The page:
Time is running out to protect Earth from the disastrous effects of climate change. An international team of eight researchers said we have just 10 years to save the planet. But their news isn’t all bad: they’ve come up with a model for balancing carbon dioxide emissions with carbon sinks, like forests, to keep temperatures from passing the 1.5 degree Celsius mark widely considered safe for life as we know it.

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Scientists say if the world actually intends to stick to the Paris agreement, the next decade will be critical. They say there are two ways to reduce carbon emissions: by slashing the emissions we humans produce and by restoring carbon sinks, and it’s time to take action on both. They detailed their plan in a Nature Communications study, published online yesterday.

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World Bank consultant Brian Walsh, who led the study while doing research for the Austria-based International Institute for Applied Systems Analysis (IIASA), said they scrutinized carbon emissions from fossil fuels, agriculture, food production, bioenergy, and land use. They also accounted for natural ecosystems taking in carbon emissions to determine where they originate and where they go.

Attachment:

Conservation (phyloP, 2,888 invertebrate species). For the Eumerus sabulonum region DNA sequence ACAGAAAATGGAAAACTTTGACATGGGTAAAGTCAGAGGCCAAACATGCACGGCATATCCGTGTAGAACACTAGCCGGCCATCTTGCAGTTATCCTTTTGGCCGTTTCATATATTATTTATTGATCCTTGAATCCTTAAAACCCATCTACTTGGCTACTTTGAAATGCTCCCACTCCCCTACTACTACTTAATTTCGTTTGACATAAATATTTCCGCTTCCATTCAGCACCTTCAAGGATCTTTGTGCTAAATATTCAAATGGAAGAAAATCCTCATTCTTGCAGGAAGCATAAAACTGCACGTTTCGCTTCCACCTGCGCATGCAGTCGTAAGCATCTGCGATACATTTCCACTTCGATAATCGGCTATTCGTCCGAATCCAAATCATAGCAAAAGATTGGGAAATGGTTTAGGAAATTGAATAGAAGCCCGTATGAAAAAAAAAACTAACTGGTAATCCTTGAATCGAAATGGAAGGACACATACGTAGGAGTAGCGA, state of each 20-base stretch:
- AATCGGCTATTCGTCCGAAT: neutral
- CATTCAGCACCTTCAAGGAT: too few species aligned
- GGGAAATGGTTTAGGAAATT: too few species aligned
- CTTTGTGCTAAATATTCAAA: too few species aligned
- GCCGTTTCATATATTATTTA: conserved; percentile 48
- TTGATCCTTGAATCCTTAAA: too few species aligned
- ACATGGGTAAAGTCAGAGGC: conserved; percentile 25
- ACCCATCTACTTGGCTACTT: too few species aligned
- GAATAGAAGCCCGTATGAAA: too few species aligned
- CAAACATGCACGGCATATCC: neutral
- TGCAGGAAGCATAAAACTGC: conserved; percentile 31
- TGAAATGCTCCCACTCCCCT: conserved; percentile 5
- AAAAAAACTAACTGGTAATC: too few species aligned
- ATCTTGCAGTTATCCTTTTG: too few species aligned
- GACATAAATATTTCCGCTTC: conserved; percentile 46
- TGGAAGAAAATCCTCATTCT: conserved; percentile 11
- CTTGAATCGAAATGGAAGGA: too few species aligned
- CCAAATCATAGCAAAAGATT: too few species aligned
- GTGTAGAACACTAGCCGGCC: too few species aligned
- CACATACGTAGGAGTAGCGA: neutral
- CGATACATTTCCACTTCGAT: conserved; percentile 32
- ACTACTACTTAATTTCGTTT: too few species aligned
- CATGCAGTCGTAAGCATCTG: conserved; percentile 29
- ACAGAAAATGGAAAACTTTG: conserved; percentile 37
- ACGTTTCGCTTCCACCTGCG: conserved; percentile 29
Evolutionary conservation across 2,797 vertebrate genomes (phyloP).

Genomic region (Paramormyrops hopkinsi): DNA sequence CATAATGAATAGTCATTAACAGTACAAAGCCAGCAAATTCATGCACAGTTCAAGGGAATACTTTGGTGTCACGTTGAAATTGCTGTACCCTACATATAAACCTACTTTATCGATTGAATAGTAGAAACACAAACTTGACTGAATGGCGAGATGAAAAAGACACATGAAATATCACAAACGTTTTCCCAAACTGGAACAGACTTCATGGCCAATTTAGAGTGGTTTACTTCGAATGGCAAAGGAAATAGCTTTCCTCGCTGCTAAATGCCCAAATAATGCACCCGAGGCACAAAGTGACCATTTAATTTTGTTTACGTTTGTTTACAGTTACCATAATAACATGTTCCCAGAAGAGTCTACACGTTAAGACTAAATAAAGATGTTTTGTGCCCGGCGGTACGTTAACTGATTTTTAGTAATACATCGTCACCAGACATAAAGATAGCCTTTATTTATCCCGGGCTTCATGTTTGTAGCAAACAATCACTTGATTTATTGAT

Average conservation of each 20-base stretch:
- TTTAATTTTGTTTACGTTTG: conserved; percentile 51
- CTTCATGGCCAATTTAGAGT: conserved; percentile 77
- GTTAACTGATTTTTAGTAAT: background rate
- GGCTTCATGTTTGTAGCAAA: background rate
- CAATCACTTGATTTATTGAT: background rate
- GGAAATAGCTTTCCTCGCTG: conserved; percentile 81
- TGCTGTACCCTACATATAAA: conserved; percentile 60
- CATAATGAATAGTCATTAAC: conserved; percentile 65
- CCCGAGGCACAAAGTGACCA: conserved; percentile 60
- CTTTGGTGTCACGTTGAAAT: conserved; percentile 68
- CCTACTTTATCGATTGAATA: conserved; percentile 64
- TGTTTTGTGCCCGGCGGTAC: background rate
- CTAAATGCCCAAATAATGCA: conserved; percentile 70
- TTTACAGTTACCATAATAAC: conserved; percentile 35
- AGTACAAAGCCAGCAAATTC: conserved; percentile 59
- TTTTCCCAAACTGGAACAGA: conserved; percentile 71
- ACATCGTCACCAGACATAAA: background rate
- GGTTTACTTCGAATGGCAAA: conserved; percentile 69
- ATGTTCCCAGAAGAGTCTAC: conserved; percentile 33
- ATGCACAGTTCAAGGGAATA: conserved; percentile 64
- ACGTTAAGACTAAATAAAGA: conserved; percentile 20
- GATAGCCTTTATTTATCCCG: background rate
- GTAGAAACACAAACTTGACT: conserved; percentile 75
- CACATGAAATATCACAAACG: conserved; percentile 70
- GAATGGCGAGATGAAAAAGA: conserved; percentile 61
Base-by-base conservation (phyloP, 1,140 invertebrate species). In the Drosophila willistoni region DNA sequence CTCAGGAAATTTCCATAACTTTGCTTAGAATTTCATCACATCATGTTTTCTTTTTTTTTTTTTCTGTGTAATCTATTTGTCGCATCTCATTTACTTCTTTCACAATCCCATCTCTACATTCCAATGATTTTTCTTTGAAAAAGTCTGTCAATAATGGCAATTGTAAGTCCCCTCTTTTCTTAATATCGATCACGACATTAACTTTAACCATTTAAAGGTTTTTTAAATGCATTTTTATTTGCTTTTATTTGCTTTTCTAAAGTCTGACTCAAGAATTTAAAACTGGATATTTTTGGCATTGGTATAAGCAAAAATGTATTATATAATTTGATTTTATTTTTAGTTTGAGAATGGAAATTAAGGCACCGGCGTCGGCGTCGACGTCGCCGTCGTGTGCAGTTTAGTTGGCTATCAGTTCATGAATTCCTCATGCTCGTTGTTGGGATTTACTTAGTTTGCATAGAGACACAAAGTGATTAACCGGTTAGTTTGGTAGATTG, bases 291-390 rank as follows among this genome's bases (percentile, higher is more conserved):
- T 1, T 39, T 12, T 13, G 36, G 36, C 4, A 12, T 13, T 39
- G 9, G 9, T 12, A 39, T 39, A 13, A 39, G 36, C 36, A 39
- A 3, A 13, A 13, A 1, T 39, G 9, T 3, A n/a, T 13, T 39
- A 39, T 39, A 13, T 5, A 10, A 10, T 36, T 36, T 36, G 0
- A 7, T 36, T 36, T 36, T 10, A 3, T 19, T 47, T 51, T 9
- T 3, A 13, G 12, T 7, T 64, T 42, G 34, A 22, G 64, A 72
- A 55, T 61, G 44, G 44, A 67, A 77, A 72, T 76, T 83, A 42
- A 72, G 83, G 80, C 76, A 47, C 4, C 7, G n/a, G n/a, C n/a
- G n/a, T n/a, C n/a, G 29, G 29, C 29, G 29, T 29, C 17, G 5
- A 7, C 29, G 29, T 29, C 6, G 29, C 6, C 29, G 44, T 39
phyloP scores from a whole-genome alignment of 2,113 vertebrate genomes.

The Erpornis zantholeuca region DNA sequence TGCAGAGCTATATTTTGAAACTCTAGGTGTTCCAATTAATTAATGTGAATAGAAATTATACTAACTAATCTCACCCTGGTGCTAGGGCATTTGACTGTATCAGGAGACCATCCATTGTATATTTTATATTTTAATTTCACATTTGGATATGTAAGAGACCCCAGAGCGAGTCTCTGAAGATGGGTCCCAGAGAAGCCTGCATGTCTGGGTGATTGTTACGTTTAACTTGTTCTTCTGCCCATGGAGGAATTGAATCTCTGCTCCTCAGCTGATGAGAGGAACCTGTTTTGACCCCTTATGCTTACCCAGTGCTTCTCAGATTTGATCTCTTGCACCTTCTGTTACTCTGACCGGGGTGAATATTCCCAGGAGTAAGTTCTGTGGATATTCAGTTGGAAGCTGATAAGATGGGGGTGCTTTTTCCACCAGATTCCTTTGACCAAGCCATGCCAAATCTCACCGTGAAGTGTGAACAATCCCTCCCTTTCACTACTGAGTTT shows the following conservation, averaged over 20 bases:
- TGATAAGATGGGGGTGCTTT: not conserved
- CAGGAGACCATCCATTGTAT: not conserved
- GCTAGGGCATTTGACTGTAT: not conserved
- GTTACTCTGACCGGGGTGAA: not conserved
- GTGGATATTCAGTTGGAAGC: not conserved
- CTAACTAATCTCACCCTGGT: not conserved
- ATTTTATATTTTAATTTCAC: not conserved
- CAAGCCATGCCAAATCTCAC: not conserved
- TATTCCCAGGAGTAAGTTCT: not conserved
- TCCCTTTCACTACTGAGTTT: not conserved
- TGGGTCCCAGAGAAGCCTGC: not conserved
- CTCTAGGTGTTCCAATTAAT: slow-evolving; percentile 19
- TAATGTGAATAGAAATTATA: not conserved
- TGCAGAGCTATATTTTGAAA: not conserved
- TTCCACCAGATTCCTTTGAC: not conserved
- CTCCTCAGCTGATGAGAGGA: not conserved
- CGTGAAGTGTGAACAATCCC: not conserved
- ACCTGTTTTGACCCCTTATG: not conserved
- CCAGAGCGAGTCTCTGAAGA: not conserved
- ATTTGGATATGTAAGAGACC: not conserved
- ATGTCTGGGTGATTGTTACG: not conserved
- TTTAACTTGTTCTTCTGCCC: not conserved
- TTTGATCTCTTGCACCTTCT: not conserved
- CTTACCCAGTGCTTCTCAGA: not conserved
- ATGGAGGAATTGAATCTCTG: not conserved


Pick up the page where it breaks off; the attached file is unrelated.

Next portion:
Here’s the recommendation: we must reduce fossil fuel use to the point where it’s under 25 percent of the global energy supply by 2100; it’s at 95 percent right now. And we need to reduce deforestation to attain a 42 percent decrease in emissions by 2100.

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Renewable energy is also part of the answer. The researchers considered four scenarios for energy development in the future. A high-renewable scenario would see wind, solar, and bioenergy use increase by five percent a year so emissions would peak by 2022. Even that pathway would lead to a 2.5 degrees Celsius temperature increase if we don’t also employ negative emissions technologies.

IIASA Energy Program Director and co-author Keywan Riahi said, “Earlier work on mitigation strategies by IIASA has shown the importance of demand-side measures, including efficiency, conservation, and behavioral change. Success in these areas may explain the difference between reaching 1.5 degrees Celsius instead of 2 degrees Celsius.”

Via the International Institute for Applied Systems Analysis and EcoWatch

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